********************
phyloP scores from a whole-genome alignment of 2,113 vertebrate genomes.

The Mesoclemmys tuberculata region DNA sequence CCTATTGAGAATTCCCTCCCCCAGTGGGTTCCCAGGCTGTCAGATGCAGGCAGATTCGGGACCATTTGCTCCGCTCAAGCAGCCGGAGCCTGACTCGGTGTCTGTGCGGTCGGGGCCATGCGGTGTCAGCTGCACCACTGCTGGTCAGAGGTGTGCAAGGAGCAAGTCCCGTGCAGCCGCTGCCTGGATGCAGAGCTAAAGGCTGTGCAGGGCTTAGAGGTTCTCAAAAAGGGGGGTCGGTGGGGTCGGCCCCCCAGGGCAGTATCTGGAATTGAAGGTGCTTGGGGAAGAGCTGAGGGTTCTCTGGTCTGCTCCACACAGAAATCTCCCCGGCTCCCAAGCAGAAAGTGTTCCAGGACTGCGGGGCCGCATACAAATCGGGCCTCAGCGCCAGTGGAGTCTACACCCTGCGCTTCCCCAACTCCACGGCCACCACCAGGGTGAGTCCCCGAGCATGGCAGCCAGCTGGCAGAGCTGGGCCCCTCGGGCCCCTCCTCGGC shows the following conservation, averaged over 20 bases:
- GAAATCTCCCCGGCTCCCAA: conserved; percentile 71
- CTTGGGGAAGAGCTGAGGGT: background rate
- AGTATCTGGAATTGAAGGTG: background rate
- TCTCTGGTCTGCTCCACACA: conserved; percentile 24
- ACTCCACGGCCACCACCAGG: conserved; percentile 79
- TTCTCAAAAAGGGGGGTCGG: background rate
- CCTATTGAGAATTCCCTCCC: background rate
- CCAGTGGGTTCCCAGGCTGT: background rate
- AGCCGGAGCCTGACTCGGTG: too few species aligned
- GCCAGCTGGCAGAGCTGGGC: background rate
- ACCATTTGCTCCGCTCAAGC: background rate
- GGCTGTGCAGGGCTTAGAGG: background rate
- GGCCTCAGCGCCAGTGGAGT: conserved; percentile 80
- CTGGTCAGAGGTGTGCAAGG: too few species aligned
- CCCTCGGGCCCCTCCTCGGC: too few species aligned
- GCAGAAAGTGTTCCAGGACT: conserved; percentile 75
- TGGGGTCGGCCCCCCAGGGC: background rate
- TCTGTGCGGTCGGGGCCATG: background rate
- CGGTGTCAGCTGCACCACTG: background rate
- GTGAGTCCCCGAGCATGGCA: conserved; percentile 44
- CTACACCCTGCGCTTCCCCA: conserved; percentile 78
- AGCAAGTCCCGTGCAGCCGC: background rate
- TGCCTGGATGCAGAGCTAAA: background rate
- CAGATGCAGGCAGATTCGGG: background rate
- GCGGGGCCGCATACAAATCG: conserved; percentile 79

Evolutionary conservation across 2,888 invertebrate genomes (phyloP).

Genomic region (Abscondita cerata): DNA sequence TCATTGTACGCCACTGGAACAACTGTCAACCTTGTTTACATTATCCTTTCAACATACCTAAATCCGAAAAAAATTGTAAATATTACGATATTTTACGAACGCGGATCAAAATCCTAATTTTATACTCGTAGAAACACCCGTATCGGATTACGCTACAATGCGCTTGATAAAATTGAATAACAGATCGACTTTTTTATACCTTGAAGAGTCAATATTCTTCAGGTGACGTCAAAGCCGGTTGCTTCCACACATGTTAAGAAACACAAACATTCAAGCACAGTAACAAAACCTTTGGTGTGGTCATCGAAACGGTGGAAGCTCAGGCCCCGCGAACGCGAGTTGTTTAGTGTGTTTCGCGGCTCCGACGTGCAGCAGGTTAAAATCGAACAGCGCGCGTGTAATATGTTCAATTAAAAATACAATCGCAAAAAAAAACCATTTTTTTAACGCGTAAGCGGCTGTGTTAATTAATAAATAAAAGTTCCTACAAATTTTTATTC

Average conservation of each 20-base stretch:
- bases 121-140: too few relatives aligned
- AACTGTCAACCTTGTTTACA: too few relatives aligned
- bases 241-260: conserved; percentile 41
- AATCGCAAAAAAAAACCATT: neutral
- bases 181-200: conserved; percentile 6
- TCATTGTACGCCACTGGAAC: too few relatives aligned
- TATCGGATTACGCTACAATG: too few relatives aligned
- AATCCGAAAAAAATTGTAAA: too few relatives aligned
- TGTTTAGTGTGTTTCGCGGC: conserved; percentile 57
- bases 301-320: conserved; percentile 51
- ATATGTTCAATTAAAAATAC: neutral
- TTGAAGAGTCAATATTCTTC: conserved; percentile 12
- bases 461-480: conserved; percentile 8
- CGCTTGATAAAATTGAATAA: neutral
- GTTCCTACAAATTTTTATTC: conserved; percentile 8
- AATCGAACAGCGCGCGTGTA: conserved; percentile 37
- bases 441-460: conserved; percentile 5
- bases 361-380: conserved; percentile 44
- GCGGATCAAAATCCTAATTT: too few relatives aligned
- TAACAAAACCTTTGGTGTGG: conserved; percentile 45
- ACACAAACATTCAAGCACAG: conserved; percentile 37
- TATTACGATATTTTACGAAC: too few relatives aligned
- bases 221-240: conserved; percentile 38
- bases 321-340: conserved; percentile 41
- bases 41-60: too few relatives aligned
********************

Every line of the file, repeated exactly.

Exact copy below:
phyloP scores from a whole-genome alignment of 2,113 vertebrate genomes.

The Mesoclemmys tuberculata region DNA sequence CCTATTGAGAATTCCCTCCCCCAGTGGGTTCCCAGGCTGTCAGATGCAGGCAGATTCGGGACCATTTGCTCCGCTCAAGCAGCCGGAGCCTGACTCGGTGTCTGTGCGGTCGGGGCCATGCGGTGTCAGCTGCACCACTGCTGGTCAGAGGTGTGCAAGGAGCAAGTCCCGTGCAGCCGCTGCCTGGATGCAGAGCTAAAGGCTGTGCAGGGCTTAGAGGTTCTCAAAAAGGGGGGTCGGTGGGGTCGGCCCCCCAGGGCAGTATCTGGAATTGAAGGTGCTTGGGGAAGAGCTGAGGGTTCTCTGGTCTGCTCCACACAGAAATCTCCCCGGCTCCCAAGCAGAAAGTGTTCCAGGACTGCGGGGCCGCATACAAATCGGGCCTCAGCGCCAGTGGAGTCTACACCCTGCGCTTCCCCAACTCCACGGCCACCACCAGGGTGAGTCCCCGAGCATGGCAGCCAGCTGGCAGAGCTGGGCCCCTCGGGCCCCTCCTCGGC shows the following conservation, averaged over 20 bases:
- GAAATCTCCCCGGCTCCCAA: conserved; percentile 71
- CTTGGGGAAGAGCTGAGGGT: background rate
- AGTATCTGGAATTGAAGGTG: background rate
- TCTCTGGTCTGCTCCACACA: conserved; percentile 24
- ACTCCACGGCCACCACCAGG: conserved; percentile 79
- TTCTCAAAAAGGGGGGTCGG: background rate
- CCTATTGAGAATTCCCTCCC: background rate
- CCAGTGGGTTCCCAGGCTGT: background rate
- AGCCGGAGCCTGACTCGGTG: too few species aligned
- GCCAGCTGGCAGAGCTGGGC: background rate
- ACCATTTGCTCCGCTCAAGC: background rate
- GGCTGTGCAGGGCTTAGAGG: background rate
- GGCCTCAGCGCCAGTGGAGT: conserved; percentile 80
- CTGGTCAGAGGTGTGCAAGG: too few species aligned
- CCCTCGGGCCCCTCCTCGGC: too few species aligned
- GCAGAAAGTGTTCCAGGACT: conserved; percentile 75
- TGGGGTCGGCCCCCCAGGGC: background rate
- TCTGTGCGGTCGGGGCCATG: background rate
- CGGTGTCAGCTGCACCACTG: background rate
- GTGAGTCCCCGAGCATGGCA: conserved; percentile 44
- CTACACCCTGCGCTTCCCCA: conserved; percentile 78
- AGCAAGTCCCGTGCAGCCGC: background rate
- TGCCTGGATGCAGAGCTAAA: background rate
- CAGATGCAGGCAGATTCGGG: background rate
- GCGGGGCCGCATACAAATCG: conserved; percentile 79

Evolutionary conservation across 2,888 invertebrate genomes (phyloP).

Genomic region (Abscondita cerata): DNA sequence TCATTGTACGCCACTGGAACAACTGTCAACCTTGTTTACATTATCCTTTCAACATACCTAAATCCGAAAAAAATTGTAAATATTACGATATTTTACGAACGCGGATCAAAATCCTAATTTTATACTCGTAGAAACACCCGTATCGGATTACGCTACAATGCGCTTGATAAAATTGAATAACAGATCGACTTTTTTATACCTTGAAGAGTCAATATTCTTCAGGTGACGTCAAAGCCGGTTGCTTCCACACATGTTAAGAAACACAAACATTCAAGCACAGTAACAAAACCTTTGGTGTGGTCATCGAAACGGTGGAAGCTCAGGCCCCGCGAACGCGAGTTGTTTAGTGTGTTTCGCGGCTCCGACGTGCAGCAGGTTAAAATCGAACAGCGCGCGTGTAATATGTTCAATTAAAAATACAATCGCAAAAAAAAACCATTTTTTTAACGCGTAAGCGGCTGTGTTAATTAATAAATAAAAGTTCCTACAAATTTTTATTC

Average conservation of each 20-base stretch:
- bases 121-140: too few relatives aligned
- AACTGTCAACCTTGTTTACA: too few relatives aligned
- bases 241-260: conserved; percentile 41
- AATCGCAAAAAAAAACCATT: neutral
- bases 181-200: conserved; percentile 6
- TCATTGTACGCCACTGGAAC: too few relatives aligned
- TATCGGATTACGCTACAATG: too few relatives aligned
- AATCCGAAAAAAATTGTAAA: too few relatives aligned
- TGTTTAGTGTGTTTCGCGGC: conserved; percentile 57
- bases 301-320: conserved; percentile 51
- ATATGTTCAATTAAAAATAC: neutral
- TTGAAGAGTCAATATTCTTC: conserved; percentile 12
- bases 461-480: conserved; percentile 8
- CGCTTGATAAAATTGAATAA: neutral
- GTTCCTACAAATTTTTATTC: conserved; percentile 8
- AATCGAACAGCGCGCGTGTA: conserved; percentile 37
- bases 441-460: conserved; percentile 5
- bases 361-380: conserved; percentile 44
- GCGGATCAAAATCCTAATTT: too few relatives aligned
- TAACAAAACCTTTGGTGTGG: conserved; percentile 45
- ACACAAACATTCAAGCACAG: conserved; percentile 37
- TATTACGATATTTTACGAAC: too few relatives aligned
- bases 221-240: conserved; percentile 38
- bases 321-340: conserved; percentile 41
- bases 41-60: too few relatives aligned